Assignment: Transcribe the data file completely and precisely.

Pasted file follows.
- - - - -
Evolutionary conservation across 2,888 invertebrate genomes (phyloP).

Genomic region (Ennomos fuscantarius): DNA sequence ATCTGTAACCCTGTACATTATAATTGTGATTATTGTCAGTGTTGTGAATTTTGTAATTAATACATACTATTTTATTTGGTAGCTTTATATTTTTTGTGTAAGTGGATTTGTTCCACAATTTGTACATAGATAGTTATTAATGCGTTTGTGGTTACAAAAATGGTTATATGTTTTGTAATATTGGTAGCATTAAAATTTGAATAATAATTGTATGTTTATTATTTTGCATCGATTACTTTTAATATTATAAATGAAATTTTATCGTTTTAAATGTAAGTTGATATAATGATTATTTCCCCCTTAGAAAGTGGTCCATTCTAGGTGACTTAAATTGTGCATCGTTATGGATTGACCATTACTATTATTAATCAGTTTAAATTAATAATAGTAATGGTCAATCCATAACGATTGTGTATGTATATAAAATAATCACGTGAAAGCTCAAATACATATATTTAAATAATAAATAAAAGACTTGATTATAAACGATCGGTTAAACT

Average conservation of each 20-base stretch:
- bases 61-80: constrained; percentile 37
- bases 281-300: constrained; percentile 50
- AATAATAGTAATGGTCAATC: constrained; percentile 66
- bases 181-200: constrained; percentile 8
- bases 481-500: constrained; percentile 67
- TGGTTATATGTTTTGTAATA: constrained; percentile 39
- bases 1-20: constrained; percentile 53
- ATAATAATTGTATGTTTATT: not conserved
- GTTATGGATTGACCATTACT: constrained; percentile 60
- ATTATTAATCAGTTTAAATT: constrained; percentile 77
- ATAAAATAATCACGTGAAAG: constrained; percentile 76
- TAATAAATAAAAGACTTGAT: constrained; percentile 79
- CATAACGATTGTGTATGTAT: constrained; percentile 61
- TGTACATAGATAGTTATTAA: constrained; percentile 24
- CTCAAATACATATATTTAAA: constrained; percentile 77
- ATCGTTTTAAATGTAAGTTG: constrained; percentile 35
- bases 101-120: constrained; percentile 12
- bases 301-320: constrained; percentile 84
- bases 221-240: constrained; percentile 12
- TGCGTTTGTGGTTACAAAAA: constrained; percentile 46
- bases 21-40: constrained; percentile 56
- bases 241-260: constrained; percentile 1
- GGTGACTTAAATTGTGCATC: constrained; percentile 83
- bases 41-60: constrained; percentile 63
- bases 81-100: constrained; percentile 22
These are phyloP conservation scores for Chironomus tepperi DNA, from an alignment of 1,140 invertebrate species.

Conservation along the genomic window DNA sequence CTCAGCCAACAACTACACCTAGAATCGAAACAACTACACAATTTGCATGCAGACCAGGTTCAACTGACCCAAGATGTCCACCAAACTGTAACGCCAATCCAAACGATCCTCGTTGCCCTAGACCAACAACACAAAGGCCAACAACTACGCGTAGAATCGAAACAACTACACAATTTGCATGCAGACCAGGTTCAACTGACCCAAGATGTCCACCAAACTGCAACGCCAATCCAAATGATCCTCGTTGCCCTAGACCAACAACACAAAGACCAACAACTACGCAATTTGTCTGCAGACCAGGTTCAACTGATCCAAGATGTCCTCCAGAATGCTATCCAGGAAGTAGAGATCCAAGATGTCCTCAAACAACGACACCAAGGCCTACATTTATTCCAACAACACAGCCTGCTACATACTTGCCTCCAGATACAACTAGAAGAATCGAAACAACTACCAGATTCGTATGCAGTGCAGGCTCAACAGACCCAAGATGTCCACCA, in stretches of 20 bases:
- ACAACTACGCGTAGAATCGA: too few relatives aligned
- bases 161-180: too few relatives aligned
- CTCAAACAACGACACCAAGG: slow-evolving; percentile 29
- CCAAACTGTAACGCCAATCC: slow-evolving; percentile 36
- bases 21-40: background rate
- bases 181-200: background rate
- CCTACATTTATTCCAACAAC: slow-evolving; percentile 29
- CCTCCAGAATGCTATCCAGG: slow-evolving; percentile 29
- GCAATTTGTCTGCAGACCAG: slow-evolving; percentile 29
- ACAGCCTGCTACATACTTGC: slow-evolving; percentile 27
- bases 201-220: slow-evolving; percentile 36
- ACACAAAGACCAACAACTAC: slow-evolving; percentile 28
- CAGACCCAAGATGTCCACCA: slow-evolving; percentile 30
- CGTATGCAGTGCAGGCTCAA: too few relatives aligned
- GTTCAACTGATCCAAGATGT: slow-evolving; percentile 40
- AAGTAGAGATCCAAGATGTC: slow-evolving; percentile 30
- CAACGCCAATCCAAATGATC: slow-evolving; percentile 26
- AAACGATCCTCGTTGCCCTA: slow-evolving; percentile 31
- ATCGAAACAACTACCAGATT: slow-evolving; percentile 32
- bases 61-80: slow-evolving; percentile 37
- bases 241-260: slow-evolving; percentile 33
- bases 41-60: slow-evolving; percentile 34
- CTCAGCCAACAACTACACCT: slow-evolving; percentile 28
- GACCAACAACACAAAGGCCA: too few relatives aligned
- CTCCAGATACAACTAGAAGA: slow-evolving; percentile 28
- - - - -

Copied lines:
Evolutionary conservation across 2,888 invertebrate genomes (phyloP).

Genomic region (Ennomos fuscantarius): DNA sequence ATCTGTAACCCTGTACATTATAATTGTGATTATTGTCAGTGTTGTGAATTTTGTAATTAATACATACTATTTTATTTGGTAGCTTTATATTTTTTGTGTAAGTGGATTTGTTCCACAATTTGTACATAGATAGTTATTAATGCGTTTGTGGTTACAAAAATGGTTATATGTTTTGTAATATTGGTAGCATTAAAATTTGAATAATAATTGTATGTTTATTATTTTGCATCGATTACTTTTAATATTATAAATGAAATTTTATCGTTTTAAATGTAAGTTGATATAATGATTATTTCCCCCTTAGAAAGTGGTCCATTCTAGGTGACTTAAATTGTGCATCGTTATGGATTGACCATTACTATTATTAATCAGTTTAAATTAATAATAGTAATGGTCAATCCATAACGATTGTGTATGTATATAAAATAATCACGTGAAAGCTCAAATACATATATTTAAATAATAAATAAAAGACTTGATTATAAACGATCGGTTAAACT

Average conservation of each 20-base stretch:
- bases 61-80: constrained; percentile 37
- bases 281-300: constrained; percentile 50
- AATAATAGTAATGGTCAATC: constrained; percentile 66
- bases 181-200: constrained; percentile 8
- bases 481-500: constrained; percentile 67
- TGGTTATATGTTTTGTAATA: constrained; percentile 39
- bases 1-20: constrained; percentile 53
- ATAATAATTGTATGTTTATT: not conserved
- GTTATGGATTGACCATTACT: constrained; percentile 60
- ATTATTAATCAGTTTAAATT: constrained; percentile 77
- ATAAAATAATCACGTGAAAG: constrained; percentile 76
- TAATAAATAAAAGACTTGAT: constrained; percentile 79
- CATAACGATTGTGTATGTAT: constrained; percentile 61
- TGTACATAGATAGTTATTAA: constrained; percentile 24
- CTCAAATACATATATTTAAA: constrained; percentile 77
- ATCGTTTTAAATGTAAGTTG: constrained; percentile 35
- bases 101-120: constrained; percentile 12
- bases 301-320: constrained; percentile 84
- bases 221-240: constrained; percentile 12
- TGCGTTTGTGGTTACAAAAA: constrained; percentile 46
- bases 21-40: constrained; percentile 56
- bases 241-260: constrained; percentile 1
- GGTGACTTAAATTGTGCATC: constrained; percentile 83
- bases 41-60: constrained; percentile 63
- bases 81-100: constrained; percentile 22
These are phyloP conservation scores for Chironomus tepperi DNA, from an alignment of 1,140 invertebrate species.

Conservation along the genomic window DNA sequence CTCAGCCAACAACTACACCTAGAATCGAAACAACTACACAATTTGCATGCAGACCAGGTTCAACTGACCCAAGATGTCCACCAAACTGTAACGCCAATCCAAACGATCCTCGTTGCCCTAGACCAACAACACAAAGGCCAACAACTACGCGTAGAATCGAAACAACTACACAATTTGCATGCAGACCAGGTTCAACTGACCCAAGATGTCCACCAAACTGCAACGCCAATCCAAATGATCCTCGTTGCCCTAGACCAACAACACAAAGACCAACAACTACGCAATTTGTCTGCAGACCAGGTTCAACTGATCCAAGATGTCCTCCAGAATGCTATCCAGGAAGTAGAGATCCAAGATGTCCTCAAACAACGACACCAAGGCCTACATTTATTCCAACAACACAGCCTGCTACATACTTGCCTCCAGATACAACTAGAAGAATCGAAACAACTACCAGATTCGTATGCAGTGCAGGCTCAACAGACCCAAGATGTCCACCA, in stretches of 20 bases:
- ACAACTACGCGTAGAATCGA: too few relatives aligned
- bases 161-180: too few relatives aligned
- CTCAAACAACGACACCAAGG: slow-evolving; percentile 29
- CCAAACTGTAACGCCAATCC: slow-evolving; percentile 36
- bases 21-40: background rate
- bases 181-200: background rate
- CCTACATTTATTCCAACAAC: slow-evolving; percentile 29
- CCTCCAGAATGCTATCCAGG: slow-evolving; percentile 29
- GCAATTTGTCTGCAGACCAG: slow-evolving; percentile 29
- ACAGCCTGCTACATACTTGC: slow-evolving; percentile 27
- bases 201-220: slow-evolving; percentile 36
- ACACAAAGACCAACAACTAC: slow-evolving; percentile 28
- CAGACCCAAGATGTCCACCA: slow-evolving; percentile 30
- CGTATGCAGTGCAGGCTCAA: too few relatives aligned
- GTTCAACTGATCCAAGATGT: slow-evolving; percentile 40
- AAGTAGAGATCCAAGATGTC: slow-evolving; percentile 30
- CAACGCCAATCCAAATGATC: slow-evolving; percentile 26
- AAACGATCCTCGTTGCCCTA: slow-evolving; percentile 31
- ATCGAAACAACTACCAGATT: slow-evolving; percentile 32
- bases 61-80: slow-evolving; percentile 37
- bases 241-260: slow-evolving; percentile 33
- bases 41-60: slow-evolving; percentile 34
- CTCAGCCAACAACTACACCT: slow-evolving; percentile 28
- GACCAACAACACAAAGGCCA: too few relatives aligned
- CTCCAGATACAACTAGAAGA: slow-evolving; percentile 28